1. A full basic income, which would replace most means-tested benefits. "It should be a rather high sum," Kangas writes. "Our basic pension is about €750 a month." However, he emphasizes that this can't replace all safety net programs, especially because unions in Finland help run the unemployment insurance system, and displacing them could cause the unions to hemorrhage members and lose political influence.
  2. A partial basic income, about €550 ($596) a month, which Kangas says is on the level of basic government unemployment benefits (as distinct from the parallel union system). This option would preserve many existing benefits.
  3. A negative income tax, in which benefits would phase out as people earn more money. For example, under a $10,000-a-year negative income tax with 50 percent phase-out, a household with no income would get $10,000, a household with $10,000 in income would get $5,000, and so on, until the household is making $20,000 and getting no benefits.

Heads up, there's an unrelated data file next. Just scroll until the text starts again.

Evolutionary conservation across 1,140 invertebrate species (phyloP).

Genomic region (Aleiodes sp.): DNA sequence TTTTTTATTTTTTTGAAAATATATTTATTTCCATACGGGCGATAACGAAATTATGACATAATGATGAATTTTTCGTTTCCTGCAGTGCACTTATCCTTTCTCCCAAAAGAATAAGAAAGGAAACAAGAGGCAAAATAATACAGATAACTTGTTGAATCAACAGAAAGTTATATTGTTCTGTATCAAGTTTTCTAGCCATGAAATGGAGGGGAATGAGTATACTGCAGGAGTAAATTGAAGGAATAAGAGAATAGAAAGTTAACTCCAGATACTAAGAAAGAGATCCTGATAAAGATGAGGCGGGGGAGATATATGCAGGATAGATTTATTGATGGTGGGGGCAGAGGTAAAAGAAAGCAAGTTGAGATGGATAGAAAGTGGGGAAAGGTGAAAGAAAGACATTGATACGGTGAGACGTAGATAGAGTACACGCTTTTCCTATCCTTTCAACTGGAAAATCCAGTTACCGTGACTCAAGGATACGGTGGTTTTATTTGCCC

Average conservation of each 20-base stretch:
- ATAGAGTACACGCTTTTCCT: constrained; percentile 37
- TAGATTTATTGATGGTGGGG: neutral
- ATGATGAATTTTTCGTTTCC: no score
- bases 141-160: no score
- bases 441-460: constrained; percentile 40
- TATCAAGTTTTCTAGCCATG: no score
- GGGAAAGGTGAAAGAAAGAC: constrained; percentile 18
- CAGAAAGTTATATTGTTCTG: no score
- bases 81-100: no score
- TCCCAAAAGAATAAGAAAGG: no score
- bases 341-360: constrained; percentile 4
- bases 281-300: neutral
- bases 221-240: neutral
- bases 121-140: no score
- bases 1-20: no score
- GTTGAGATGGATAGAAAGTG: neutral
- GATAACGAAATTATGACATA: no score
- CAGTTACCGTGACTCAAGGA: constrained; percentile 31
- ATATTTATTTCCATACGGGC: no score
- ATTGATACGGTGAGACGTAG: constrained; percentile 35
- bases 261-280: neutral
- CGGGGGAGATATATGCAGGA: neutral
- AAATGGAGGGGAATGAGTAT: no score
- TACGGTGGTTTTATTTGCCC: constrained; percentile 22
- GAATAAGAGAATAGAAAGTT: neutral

4. Miscellaneous other approaches. One possibility Kangas suggests is simply merging some existing benefits — basic unemployment allowance, minimum sick leave and maternity benefits, etc. — and then adding additional payments to reward desirable behavior, like caregiving and volunteering. This would create a kind of participatory income.

This degree of comprehensiveness puts the Finnish experiment far ahead of basic income trials in the past. US experiments from the 1970s not only focused exclusively on the negative income tax model, but they also only targeted existing welfare recipients. Utrecht, Netherlands, is conducting an experiment, but it's also only giving money to people already getting benefits. By trying a bunch of different models and not merely limiting the checks to existing welfare recipients, Finland's trial could give us much more meaningful results than past experiments.